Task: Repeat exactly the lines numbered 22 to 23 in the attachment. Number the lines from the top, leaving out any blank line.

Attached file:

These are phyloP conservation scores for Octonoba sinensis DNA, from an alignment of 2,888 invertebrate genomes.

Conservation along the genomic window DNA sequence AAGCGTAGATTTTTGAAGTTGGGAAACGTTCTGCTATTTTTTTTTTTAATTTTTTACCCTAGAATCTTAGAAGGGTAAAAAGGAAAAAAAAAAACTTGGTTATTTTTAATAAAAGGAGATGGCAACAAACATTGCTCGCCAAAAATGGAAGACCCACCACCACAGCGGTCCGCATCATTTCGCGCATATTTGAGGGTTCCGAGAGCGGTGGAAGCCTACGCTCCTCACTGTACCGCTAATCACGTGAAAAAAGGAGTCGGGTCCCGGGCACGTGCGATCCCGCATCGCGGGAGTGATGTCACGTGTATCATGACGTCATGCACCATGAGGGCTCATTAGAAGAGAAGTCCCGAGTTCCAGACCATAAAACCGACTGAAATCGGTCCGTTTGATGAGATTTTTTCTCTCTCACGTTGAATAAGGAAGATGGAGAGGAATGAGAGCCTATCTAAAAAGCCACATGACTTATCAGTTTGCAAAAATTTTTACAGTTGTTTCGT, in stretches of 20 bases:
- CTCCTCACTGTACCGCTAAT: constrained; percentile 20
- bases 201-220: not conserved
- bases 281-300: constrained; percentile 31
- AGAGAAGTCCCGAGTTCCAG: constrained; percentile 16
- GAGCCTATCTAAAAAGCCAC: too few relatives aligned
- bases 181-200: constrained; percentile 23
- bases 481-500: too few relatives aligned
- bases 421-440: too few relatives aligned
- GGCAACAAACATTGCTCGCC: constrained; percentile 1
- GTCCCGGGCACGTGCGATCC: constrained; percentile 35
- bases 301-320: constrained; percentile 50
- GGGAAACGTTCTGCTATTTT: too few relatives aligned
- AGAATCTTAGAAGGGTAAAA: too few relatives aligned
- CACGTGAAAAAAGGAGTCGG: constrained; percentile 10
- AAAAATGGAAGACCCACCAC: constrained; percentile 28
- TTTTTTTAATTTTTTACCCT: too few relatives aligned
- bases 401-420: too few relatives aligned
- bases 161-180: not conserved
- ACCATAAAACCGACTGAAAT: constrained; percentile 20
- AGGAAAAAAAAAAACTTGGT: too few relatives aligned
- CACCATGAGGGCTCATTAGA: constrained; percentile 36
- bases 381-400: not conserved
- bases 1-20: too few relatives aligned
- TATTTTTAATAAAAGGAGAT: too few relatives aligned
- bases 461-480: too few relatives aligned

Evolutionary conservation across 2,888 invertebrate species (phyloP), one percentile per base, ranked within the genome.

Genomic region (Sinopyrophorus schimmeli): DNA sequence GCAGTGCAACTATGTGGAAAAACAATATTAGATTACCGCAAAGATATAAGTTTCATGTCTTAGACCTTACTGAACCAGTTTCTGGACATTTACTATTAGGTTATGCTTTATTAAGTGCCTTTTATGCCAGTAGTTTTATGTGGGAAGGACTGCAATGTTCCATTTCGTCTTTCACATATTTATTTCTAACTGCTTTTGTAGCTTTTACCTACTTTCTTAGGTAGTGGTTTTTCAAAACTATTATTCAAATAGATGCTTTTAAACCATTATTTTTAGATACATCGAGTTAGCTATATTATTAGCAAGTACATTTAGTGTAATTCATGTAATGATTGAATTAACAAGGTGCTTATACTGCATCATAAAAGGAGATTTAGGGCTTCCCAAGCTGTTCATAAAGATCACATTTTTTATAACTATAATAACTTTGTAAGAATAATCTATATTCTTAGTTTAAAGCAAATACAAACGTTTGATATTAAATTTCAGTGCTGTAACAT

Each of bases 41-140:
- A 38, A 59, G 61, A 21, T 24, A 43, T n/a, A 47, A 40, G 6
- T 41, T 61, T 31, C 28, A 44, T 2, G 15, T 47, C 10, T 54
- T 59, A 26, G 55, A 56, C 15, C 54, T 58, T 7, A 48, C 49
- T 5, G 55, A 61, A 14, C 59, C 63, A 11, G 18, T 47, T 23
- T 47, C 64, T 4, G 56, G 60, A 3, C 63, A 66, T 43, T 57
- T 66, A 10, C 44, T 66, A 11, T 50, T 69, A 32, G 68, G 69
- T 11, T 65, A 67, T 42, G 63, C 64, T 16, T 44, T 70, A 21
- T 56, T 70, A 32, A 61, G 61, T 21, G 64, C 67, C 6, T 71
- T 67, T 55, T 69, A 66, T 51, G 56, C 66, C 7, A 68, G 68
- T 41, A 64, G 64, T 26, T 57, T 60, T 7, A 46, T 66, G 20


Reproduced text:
- AGGAAAAAAAAAAACTTGGT: too few relatives aligned
- CACCATGAGGGCTCATTAGA: constrained; percentile 36